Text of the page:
Why The Headlines You Choose for Your Blog Posts Matter

What is the first thing you notice when browsing a blog’s front page?

What grabs your attention when reading news articles? What makes you want to click on a link?

Yeah, headlines are that important.

Yet most people work hard on a post, and just before they hit that “Publish” button do they stop and think about their title.

It’s not how this works.

First the headline, then everything else.

Why?

Because headlines can be the difference between having your post read or ignored.

Of course, there are no rules that will guarantee your post gets noticed, but you might want to consider some of the following.

Simplify

Readers prefer straightforward, short and simple titles to cute or cryptic ones. They want to know what the post is about, what to expect.

One important aspect of this is that you must not give everything away. A bit of mystery goes a long way. If you can make them wonder if you have found some secret solution to a problem that has been nagging them for quite some time, then do it.

It’s worth it.

Communicate

Like I said, it’s essential for readers to know what your post is about. Otherwise, they might not take the time to read it.

Key Words

This is not just about SEO, it’s not about pleasing the algorithms to land one the first page, but it’s also about clearly defining your topic.

What is your post about?

How would someone who has never read it go about if they were to search the web for that kind of content?

Grab Attention

I’d say this is the most important aspect. And one of the most overlooked.

Why?

Because odds are that your post is one of many on the same topic, and your headline is your best chance to distinguish it from others like it.

Imagine yourself searching for articles on a search engine or news aggregator — what would make you click your link?

Intrigue your reader, draw them into your post, make them want to read more!

Luckily, there’s a bit of an art to headline writing, so you can easily find inspiration. There are some tactics that are quite older than the Internet itself. Or electricity for that matter.

If they have worked for hundreds of years, I can’t see a reason why they’d stop working any time soon.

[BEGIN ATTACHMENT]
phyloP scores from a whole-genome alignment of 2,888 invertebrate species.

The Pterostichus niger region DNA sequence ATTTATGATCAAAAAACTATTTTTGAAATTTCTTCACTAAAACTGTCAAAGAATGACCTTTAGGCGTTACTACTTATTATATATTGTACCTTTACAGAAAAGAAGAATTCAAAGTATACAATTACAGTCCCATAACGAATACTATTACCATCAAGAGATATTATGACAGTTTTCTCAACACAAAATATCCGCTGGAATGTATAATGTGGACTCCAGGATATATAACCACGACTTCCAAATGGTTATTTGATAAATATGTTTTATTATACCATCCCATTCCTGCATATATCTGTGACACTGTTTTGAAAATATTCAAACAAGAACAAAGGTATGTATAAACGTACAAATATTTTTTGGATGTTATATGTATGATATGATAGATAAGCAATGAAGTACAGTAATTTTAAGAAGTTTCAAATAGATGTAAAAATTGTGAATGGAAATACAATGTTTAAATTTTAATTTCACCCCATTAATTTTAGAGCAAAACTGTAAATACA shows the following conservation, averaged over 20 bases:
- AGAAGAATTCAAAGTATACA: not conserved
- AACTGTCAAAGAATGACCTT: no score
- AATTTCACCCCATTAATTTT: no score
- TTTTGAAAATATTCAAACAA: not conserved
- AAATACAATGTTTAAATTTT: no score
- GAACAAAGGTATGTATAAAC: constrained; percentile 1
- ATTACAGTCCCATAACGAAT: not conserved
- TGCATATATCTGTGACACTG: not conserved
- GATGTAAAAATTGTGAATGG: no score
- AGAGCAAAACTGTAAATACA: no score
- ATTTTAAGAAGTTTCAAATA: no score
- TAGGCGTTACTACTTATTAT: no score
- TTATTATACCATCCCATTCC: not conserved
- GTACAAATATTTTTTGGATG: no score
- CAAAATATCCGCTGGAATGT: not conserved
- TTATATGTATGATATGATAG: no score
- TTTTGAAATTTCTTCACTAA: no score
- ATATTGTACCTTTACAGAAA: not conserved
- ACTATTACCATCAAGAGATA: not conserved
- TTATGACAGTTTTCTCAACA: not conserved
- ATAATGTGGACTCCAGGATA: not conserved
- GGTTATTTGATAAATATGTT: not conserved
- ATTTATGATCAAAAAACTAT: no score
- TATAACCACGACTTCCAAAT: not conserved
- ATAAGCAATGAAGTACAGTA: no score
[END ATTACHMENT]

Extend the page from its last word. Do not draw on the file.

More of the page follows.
A few examples of blog posts that are guaranteed to want people to read your posts:

  • How to… – because who doesn’t work a nice article explaining them how to do something they don’t know much about?
  • How to… in 5, 10,15 Minutes – time, time, time. It’s never enough, and we never get it back once spent.
    How to… Like a Boss – entice your readers with this title. Odds are, there’s a part of them that wants to be a boss. Or so the legend goes.
  • Ways to… – ways, steps, tips. Use 7, use 3, use how many you like in order to teach your readers to do something.
  • … That Will Change Your Life – You better make sure you deliver on your promise, and don’t provide some generic content or vague advice.
  • Warning: … – People tend to want to read warnings.
  • The Ultimate Guide to …The Ultimate Guide means that you just have to read this one, and nothing else.

Of course, there are a lot of other ways to come up with a brilliant title. Lists tend to perform best, but you can also try to exclude some of the readers, which is something I have used in my recent ad of the 0 to 5 K Program here.

While certainly important, headlines are NOT everything. You still need to post something worthwhile. But coming up with an enticing title is not just the start of your post, it is an invitation for people to engage with your ideas.

If you put some effort into developing it you’ll find people take that all important step into your virtual space.


What is, in your opinion, the best headline you ever wrote?

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19 thoughts on “Why The Headlines You Choose for Your Blog Posts Matter

  1. My titles always come after the whole content has been done. I do this because, having a title first kinda limits me to what i want to point out. Loved your article…….

    Liked by 2 people

  2. I’m laughing because what I do is set a title, finish the body of my article; re-read it several times and then modify my title to match.